There are many details relating to the life and actions of the Magi after they had become Christians, which have been handed down to us; but we refrain from mentioning them as not being sufficiently ancient or important traditions to have induced the Church to give them place in her Liturgy. We would make the same observation with regard to the names assigned to them of Melchior, Gaspar, and Balthsassar; the custom of thus naming them is too modern to deserve credit; and though it might be indiscreet to deny that these were their true names, it seems very difficult to give proofs of their correctness.
The Relics of these holy Kings were translated from Persia to Constantinople, under the first Christian Emperors, and for a long time were kept in the Church of Saint Sophia. At a later period, they were translated to Milan, when Eustorgius was Bishop of that City. There they remained till the 12th century, when through the influence of the Emperor Frederic Barbarossa, they were translated to the Cathedral Church of Cologne by Reynold, Archbishop of that metropolitan See. The Relics are in a magnificent Shrine, perhaps the finest specimen now extant of medieval metallic art, and the superb Cathedral where it is religiously kept is, by its size and architectural beauty, one of the grandest Churches of the Christian world.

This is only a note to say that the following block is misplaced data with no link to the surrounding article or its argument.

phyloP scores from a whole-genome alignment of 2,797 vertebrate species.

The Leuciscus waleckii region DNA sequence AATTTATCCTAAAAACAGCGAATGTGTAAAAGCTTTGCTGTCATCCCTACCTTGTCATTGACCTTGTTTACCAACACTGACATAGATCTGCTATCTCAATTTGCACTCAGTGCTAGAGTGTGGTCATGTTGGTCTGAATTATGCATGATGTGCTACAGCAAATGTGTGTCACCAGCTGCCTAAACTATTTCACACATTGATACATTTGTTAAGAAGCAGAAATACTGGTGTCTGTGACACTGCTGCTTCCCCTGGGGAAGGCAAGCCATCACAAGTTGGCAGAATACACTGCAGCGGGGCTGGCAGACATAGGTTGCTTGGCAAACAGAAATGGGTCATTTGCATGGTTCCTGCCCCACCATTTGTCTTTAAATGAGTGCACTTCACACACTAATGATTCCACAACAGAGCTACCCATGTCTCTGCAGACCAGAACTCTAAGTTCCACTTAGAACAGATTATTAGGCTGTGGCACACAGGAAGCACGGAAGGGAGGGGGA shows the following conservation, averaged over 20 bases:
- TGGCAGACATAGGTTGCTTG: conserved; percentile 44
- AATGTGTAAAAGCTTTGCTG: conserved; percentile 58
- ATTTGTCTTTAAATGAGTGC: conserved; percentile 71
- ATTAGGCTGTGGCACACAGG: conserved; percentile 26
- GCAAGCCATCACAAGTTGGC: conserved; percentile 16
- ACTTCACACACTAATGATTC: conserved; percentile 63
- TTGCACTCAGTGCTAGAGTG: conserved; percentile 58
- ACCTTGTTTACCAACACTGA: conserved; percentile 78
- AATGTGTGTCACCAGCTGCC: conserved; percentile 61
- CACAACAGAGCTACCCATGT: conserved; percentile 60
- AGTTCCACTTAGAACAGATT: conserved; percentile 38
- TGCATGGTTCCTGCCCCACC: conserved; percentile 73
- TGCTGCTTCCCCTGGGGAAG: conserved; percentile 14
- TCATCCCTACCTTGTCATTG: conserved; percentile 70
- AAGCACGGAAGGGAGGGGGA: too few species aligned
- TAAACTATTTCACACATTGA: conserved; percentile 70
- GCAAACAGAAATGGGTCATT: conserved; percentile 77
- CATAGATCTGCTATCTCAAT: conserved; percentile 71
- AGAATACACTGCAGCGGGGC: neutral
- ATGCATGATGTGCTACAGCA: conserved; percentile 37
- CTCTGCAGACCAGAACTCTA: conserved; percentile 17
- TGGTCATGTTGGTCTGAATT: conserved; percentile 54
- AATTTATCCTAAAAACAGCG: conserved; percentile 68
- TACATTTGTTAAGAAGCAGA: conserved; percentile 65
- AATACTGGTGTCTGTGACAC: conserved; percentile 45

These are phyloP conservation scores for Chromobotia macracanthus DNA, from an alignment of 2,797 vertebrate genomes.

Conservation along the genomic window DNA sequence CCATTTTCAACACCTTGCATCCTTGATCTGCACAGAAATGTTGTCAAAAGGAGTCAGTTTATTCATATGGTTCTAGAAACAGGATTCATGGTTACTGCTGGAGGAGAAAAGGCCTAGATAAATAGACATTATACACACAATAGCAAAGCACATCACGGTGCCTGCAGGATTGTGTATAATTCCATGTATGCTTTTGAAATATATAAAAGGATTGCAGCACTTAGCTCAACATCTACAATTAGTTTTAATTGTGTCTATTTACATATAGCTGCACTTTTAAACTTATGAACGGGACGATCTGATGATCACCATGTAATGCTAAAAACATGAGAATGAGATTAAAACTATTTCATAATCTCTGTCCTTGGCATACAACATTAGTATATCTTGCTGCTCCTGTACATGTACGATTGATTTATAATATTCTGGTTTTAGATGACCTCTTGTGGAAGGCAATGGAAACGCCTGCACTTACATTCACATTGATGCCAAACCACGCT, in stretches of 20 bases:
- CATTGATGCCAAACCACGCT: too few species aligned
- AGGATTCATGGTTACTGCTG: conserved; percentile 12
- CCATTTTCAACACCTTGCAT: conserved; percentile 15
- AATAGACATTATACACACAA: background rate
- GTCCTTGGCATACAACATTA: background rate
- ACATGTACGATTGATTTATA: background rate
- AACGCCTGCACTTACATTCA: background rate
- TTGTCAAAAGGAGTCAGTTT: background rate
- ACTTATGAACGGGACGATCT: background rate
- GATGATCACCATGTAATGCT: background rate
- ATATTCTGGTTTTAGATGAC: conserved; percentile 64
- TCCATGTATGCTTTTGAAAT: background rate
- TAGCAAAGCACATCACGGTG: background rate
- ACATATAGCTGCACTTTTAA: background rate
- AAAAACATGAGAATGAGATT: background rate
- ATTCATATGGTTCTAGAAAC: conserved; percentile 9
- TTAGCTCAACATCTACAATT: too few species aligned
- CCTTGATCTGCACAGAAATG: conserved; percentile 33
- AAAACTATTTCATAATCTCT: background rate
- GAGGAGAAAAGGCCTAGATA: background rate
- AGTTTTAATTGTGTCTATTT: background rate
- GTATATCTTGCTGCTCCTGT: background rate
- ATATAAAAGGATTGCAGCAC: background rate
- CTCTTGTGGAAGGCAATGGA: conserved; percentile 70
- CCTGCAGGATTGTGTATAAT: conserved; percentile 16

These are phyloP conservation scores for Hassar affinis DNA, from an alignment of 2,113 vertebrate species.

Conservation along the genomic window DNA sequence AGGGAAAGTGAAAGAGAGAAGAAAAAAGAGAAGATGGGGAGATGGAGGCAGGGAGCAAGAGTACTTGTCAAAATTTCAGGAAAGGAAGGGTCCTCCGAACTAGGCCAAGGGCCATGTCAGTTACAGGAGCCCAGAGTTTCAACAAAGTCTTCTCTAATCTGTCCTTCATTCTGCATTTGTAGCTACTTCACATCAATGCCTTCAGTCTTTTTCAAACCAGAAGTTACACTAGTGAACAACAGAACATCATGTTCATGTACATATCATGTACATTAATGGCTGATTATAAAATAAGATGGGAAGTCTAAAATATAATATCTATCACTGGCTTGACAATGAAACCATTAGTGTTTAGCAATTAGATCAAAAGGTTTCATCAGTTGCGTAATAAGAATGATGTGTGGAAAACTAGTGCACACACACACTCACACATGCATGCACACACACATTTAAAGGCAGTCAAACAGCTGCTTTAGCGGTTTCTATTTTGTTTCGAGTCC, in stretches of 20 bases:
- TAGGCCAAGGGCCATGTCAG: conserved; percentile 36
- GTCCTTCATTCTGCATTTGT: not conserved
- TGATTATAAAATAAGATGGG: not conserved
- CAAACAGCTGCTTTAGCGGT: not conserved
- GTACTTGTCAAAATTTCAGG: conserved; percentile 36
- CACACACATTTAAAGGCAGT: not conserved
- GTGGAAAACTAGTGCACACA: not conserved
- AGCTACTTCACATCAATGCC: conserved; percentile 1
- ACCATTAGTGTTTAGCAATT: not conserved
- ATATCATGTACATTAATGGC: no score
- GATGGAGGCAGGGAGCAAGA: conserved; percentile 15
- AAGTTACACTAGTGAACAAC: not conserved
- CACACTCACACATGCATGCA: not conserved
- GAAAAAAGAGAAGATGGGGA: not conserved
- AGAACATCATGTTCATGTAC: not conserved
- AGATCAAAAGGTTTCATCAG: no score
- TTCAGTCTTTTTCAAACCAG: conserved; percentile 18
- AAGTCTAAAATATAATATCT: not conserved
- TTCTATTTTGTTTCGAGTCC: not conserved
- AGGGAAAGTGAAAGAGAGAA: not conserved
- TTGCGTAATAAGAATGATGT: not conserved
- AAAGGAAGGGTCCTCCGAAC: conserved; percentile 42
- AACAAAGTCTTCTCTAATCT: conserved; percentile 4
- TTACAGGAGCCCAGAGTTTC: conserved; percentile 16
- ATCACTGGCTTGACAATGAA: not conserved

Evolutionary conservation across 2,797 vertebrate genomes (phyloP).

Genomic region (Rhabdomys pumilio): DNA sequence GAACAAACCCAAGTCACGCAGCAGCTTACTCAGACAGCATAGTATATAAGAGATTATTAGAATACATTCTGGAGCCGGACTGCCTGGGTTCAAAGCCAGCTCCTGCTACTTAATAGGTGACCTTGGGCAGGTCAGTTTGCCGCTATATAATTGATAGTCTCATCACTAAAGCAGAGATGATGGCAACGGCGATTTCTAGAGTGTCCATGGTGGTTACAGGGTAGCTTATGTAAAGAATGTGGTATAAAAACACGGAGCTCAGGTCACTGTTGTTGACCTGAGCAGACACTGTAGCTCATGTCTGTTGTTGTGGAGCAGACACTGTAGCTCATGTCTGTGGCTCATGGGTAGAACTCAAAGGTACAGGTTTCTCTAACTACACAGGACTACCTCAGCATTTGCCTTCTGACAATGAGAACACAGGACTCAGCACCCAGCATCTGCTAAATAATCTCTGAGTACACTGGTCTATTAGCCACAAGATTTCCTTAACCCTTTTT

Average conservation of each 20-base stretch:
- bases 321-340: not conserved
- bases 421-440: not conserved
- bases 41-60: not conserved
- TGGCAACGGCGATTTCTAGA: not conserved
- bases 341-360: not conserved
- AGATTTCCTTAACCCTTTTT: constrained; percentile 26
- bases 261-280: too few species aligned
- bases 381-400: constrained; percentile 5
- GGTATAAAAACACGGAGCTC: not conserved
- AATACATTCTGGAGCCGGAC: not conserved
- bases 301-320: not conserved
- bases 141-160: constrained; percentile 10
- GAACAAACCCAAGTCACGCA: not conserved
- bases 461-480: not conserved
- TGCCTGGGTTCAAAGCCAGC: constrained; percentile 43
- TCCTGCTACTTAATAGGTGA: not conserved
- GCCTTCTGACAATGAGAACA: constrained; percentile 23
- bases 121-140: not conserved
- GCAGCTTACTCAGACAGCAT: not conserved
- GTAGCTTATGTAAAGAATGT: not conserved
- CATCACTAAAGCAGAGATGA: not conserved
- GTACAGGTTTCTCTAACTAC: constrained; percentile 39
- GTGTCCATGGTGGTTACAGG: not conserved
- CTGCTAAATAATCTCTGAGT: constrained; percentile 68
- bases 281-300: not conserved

Thus have we followed you, O Blessed Magi! Fathers of the Gentile world! from your first setting out from the East for Bethlehem, to your return to your own country, and even to your sacred resting place, which the goodness of God has made to be in this cold West of ours. It was the love of children for their parents that made us thus cling to you. Besides, were we not ourselves in search of that dear King whom you so longed for and found? Blessed be those ardent desires of yours, blessed be your obedience to the guidance of the Star, blessed be your devotion at the Crib of Jesus, blessed be the gifts you made him, which while they were acceptable to God, were full of instruction to us! We revere you as Prophets, for you foretold the characters of the Messias by the selection of your three gifts. We honor you as Apostles, for you preached, even to Jerusalem herself, the Birth of the humble Jesus of Bethlehem, of that Jesus whom his disciples preached not till after the triumph of his Resurrection. We hail you as the Spring Flowers of the Gentile world, but Flowers which produced abundant and rich fruits, for you brought over entire nations and countless people to the service of our divine King. Watch over us, and protect the Church. Be mindful of those Eastern countries whence rises to the earth the light of day, the beautiful image of your own journey towards Bethlehem. Bless this Western world of ours, which was buried in darkness when you first saw the Star, and is now the favored portion of God’s earth, and on which the Divine Son of Justice pours forth his brightest and warmest rays. Faith has grown weak among us; re-enkindle it. Obtain of the divine mercy that the West may ever send forth her messengers of salvation to the south and north and even to that infidel East, where are laid the tents of Sem, and where the light that you gave her has been long extinguished by her apostasy. Pray for the Church of Cologne, that illustrious sister of our holiest Churches in the West; may she preserve the faith, may she defend her sacred rights and liberty; may she be that bulwark of Catholic Germany, and be ever blessed by the protection of her Three Kings, and the patronage of the glorious Ursula and her virginal army. Lastly, we beseech you, O venerable Magi! to introduce us to the Infant Jesus and his Blessed Mother; and grant us to go through these forty days which the Church consecrates to the Mystery of Christmas, with hearts burning with love for the Divine Child, and may that same love abide with us during the pilgrimage of our life on this earth.